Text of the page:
Plus, buyers can easily do their own research from online reviews or analyst reports to find this information on their own. But it’s better if they don’t feel like they have to.
Sellers should be upfront about limitations with prospects. Your sellers can use the discussion as an opportunity to define your niche, so that when customers have a need you are better equipped to solve—they’ll think of you first.
Remember, your limitations and your differentiators are often one in the same—it’s just a matter of positioning.
If a prospect from an enterprise-level company inquires about a software solution that’s more appropriate for mid-market buyers, be upfront about it. They’ll appreciate the honesty and may even be inclined to recommend your solution to colleagues who are suitable for it.
Don’t Think of Yourself as a Seller; Think of Yourself as A Guide
Your solution won’t always be the best fit. But that doesn’t mean the relationship with the prospect has to end. There’s still potential for future work with them or with someone in their network. You just have to be willing to help them—even if that means recommending another vendor to them.
The amount of quality information buyers encounter in their path to purchase is overwhelming. Prospects are grateful when sellers can save them the time of having to figure out how to wade through it on their own. Help them navigate to the information they need to make a good decision. Redefining your role in the B2B buyer’s journey is the first step to building a relationship that will keep customers coming back long after the first sale is over.
Relationship Building Tactics
Beyond the mental shift, how do you put relationship-building into practice as a sales approach?
For starters, you need to instill behaviors that drive meaningful dialogue. Patience and active listening are basic yet overlooked skills that are critical to the customer experience. When talking to buyers, sellers are often focus on their own company’s credentials or diagnose the buyer’s problem while downplaying its nuances to make it fit with their solution.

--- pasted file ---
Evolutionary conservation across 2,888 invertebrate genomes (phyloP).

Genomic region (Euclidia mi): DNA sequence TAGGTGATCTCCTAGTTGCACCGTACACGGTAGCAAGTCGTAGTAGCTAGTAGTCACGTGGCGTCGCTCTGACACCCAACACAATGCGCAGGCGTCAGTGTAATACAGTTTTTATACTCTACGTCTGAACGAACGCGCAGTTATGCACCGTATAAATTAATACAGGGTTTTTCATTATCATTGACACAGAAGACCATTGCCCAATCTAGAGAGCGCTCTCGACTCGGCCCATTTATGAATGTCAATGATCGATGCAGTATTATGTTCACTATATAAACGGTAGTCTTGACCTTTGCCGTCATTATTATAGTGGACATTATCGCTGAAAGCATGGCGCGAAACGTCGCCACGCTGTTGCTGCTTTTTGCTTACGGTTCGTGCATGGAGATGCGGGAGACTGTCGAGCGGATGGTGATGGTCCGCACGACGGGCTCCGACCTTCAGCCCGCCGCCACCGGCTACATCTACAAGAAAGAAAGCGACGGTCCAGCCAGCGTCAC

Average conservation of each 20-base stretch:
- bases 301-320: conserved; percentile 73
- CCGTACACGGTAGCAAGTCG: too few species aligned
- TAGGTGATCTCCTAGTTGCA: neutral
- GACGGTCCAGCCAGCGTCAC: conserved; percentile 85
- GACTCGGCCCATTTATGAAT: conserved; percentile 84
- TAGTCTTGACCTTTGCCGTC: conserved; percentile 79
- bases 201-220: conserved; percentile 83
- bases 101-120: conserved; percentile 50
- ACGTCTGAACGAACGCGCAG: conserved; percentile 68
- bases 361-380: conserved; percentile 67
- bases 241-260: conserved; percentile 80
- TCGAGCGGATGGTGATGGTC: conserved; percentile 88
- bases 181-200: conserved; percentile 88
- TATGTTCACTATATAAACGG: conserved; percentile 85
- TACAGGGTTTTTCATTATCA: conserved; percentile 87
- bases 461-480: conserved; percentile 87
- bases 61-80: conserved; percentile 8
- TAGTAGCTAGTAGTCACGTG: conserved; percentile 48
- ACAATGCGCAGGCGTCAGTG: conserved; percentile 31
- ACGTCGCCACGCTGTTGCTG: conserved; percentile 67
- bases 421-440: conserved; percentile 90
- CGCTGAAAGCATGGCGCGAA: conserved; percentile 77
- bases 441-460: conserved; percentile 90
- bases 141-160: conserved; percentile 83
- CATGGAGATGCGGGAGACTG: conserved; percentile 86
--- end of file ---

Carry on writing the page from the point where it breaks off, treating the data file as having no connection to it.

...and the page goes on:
These behaviors make interactions feel one-sided. Not only that, they don’t create value. Instead of fixating on yourself and your solution, you need to keep the focus on the buyer.
Ask them lots of open-ended questions. Help them think of their problem in a way they hadn’t before. Above all else, resist the urge to simplify their problem for your own means. That’s how you create a personalized experience and nurture a partnership that endures.
Play the Long Game
According to the CSO Insights managing director Seleste Lunsford, a sales organization’s success in today’s market is dependent on their ability to provide insights that help buyers in their journeys. Many, however, have yet to rise to the task, she says.
Unfortunately, sales organizations continue to fall short. The ability to provide buyers with perspective offers the most promise for differentiation. Sellers must bring ideas, shape vision and make customers aware of solutions they hadn’t considered. There are no short-cuts. Educating the buyer needs to occur in addition to the other requirements, not as a replacement for them. And there is no one cookie-cutter approach for how and when to provide insights. – Seleste Lunsford, Managing Director, CSO Insights
Your sales approach should keep the buyer’s needs at the forefront. As riveting as you may think you and your company are, they don’t want to talk about you. They want to talk about themselves and how to solve their problem. Spare them the story of how your company started in your founder’s basement, and focus on doing what they came to you for. What they don’t want is to drudge through a conversation about how great your company is or review some blanketed solution that isn’t directly applicable to their situation.
Your job is to consult them, even when the answer to their problem lies elsewhere. In B2B sales, you have to look beyond instant gratification and play the long game if you want to build relationships that last.
This blog post is brought to you by Cascade Insights, a firm that helps organizations seize opportunities in the B2B technology sector with our custom market research and marketing services. Worried that your sales approach is turning off prospects? Our B2B buyer’s journey research can help.
Special thanks to CEO Sean Campbell & Director of Systems Design Philippe Boutros for advising on this article.